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Does Type of Unanticipated Stimulus Alter Knee Mechanics During Dynamic Tasks?

Noncontact ACL injuries occur during movements that involve sudden decelerations and changes in direction due to combined sagittal and frontal plane knee loading. Previous studies have shown altered knee mechanics when decision-making is involved, which may better simulate game-like scenarios in a lab setting. The purpose of this study was to determine how two unanticipated stimuli alter knee biomechanics during a dynamic task. Eight females and eight males, all recreationally-active, participated. Participants completed two unanticipated 45-degree cutting conditions (visual stimulus (VS); human defensive opponent (DO)). For the VS condition, a custom computer program presented one of three visual stimuli in a random order. For the DO condition, a research assistant attempted to “block” the participant’s running path with a defensive move, using the same three random-order tasks as in VS. For both conditions, participants had a reaction time range of 400-500 milliseconds. Separate 2×2 mixed-model repeated measures ANOVAs (condition×sex) were performed, with an alpha level of .05. Results showed a significant condition main effect for knee extension moments, which were greater in DO compared to VS (p=.009). Significant interactions were present for peak knee flexion angles and peak knee adduction moments. Females had greater flexion angles (p=.001) and adduction moments (p=.030) in VS compared to DO. Women had less knee flexion and more adduction moment in VS, possibly suggesting this stimulus amplifies ACL injury risk factors in females. A human defender increased sagittal plane loading in a manner that may better represent loading in game situations.
Listed In: Biomechanics, Sports Science


The Effect of a Raised Surface on Frontal Plane Knee Loading and Muscle Activation During a Sidecut in Recreational Female Softball Players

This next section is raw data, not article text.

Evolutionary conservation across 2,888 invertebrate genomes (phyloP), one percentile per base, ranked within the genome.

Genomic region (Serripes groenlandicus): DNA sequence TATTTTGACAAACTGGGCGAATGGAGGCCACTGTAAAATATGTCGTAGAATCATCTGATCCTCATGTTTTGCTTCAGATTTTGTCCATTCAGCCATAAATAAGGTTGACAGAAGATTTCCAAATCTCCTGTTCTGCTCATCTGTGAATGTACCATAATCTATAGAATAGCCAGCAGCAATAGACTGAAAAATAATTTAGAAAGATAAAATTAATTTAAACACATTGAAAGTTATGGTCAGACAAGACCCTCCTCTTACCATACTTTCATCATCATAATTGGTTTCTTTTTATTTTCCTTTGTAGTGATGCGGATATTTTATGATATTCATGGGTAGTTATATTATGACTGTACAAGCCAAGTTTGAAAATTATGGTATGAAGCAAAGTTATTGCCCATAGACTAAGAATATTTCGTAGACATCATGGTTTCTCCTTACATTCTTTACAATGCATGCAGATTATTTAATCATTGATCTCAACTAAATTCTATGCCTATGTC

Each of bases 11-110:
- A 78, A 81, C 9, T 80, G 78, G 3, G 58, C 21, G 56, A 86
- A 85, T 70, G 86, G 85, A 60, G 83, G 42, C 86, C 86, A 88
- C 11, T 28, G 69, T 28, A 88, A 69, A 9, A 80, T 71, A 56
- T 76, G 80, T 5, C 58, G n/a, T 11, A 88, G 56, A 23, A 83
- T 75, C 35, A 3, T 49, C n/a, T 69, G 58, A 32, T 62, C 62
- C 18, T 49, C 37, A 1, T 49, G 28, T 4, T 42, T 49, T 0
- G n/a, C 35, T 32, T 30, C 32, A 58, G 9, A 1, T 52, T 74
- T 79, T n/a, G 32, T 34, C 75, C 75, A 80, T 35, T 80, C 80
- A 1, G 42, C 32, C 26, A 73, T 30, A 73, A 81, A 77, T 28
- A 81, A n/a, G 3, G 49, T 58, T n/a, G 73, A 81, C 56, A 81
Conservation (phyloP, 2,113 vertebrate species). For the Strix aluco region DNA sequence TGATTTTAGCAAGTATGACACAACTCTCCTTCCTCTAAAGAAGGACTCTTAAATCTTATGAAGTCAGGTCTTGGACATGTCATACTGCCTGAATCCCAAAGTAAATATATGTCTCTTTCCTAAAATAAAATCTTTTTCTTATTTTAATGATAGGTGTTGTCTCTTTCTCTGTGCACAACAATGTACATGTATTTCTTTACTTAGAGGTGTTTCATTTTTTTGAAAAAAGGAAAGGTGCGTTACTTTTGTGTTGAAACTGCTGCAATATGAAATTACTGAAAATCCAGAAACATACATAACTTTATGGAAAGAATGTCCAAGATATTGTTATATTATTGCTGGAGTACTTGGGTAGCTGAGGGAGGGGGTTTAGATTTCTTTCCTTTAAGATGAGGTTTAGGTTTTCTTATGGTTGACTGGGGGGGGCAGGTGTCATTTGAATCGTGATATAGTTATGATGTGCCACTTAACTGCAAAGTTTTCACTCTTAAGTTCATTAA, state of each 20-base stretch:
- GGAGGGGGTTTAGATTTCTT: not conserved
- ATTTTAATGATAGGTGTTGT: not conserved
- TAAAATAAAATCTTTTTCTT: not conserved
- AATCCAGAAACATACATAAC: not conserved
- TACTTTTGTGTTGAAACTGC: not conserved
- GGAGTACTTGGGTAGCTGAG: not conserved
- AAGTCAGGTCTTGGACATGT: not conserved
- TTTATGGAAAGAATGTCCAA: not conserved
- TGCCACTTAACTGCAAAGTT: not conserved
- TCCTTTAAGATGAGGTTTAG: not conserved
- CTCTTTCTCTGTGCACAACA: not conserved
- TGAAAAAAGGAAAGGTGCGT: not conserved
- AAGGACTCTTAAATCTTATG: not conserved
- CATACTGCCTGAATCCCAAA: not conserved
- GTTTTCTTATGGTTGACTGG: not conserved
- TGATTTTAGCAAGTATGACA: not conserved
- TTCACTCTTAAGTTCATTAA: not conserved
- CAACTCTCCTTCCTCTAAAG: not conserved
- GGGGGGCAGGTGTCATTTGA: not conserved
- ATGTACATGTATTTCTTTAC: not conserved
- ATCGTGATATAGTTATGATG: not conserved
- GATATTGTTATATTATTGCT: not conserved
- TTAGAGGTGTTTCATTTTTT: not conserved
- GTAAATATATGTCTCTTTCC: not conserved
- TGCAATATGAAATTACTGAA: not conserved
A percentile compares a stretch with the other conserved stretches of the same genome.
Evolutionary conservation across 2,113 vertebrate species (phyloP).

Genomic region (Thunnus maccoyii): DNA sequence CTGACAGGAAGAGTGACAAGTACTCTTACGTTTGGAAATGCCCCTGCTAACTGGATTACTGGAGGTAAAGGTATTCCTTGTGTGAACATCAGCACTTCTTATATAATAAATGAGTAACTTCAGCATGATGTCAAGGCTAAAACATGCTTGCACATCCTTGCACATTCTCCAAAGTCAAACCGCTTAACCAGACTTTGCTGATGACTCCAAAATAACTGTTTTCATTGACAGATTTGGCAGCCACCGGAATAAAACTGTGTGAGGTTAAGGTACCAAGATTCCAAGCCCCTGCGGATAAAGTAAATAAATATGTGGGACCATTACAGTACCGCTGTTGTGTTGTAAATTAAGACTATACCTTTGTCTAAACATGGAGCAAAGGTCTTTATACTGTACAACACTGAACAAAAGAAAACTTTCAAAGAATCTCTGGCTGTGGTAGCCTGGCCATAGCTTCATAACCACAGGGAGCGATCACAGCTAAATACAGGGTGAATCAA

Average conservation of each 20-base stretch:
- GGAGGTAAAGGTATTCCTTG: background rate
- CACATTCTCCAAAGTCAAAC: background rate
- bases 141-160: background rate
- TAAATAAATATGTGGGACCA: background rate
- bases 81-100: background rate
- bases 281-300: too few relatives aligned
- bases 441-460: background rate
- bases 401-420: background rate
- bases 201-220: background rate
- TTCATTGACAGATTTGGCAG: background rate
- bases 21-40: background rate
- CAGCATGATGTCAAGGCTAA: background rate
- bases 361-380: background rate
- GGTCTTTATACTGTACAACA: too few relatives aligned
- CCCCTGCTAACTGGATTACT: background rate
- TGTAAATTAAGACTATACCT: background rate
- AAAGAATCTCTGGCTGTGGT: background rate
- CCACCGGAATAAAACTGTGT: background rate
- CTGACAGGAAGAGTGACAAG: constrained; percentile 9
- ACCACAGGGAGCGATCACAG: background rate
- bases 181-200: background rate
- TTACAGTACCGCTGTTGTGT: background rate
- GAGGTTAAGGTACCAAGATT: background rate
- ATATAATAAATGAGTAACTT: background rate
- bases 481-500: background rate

Collegiate softball has become increasingly popular since the passage of Title IX. As with any sport, injuries are a common occurrence. Interestingly, the base runner is at the highest risk of injury, and rounding the base, specifically, has resulted in approximately 187 game-day injuries. Rounding the base involves planting the right foot on a raised surface and cutting to the left, a dynamic movement often associated with noncontact ACL injuries. Frontal plane loading and unbalanced quadriceps-to-hamstring co-contraction indices (Q:H CCI) have been associated with increasing the likelihood of noncontact ACL injuries occurring. Neuromuscular abnormalities pre- and post-contact have also been suggested to increase the risk of injury. To date, no study has analyzed the effect of rounding a base on noncontact ACL injury risk factors in softball players. Nine recreationally active females completed two base conditions. The first simulated rounding a base with no base on the force platform (NB), and the second simulated rounding a base with a base on the force platform (WB). Three-dimensional motion capture, one force platform, and electromyography were utilized. Results indicated the WB condition reduced the risk of noncontact ACL injury by decreasing frontal plane loading. Movement patterns at the ankle and abnormal foot strikes may provide a better explanation for why noncontact ACL injuries occur while rounding first base. Post-contact Q:H CCI was significantly greater than pre-contact, indicating significantly greater quadriceps activity post-contact. Neuromuscular training could potentially reduce the load applied to the ACL and decrease the risk of injury.
Listed In: Biomechanics, Sports Science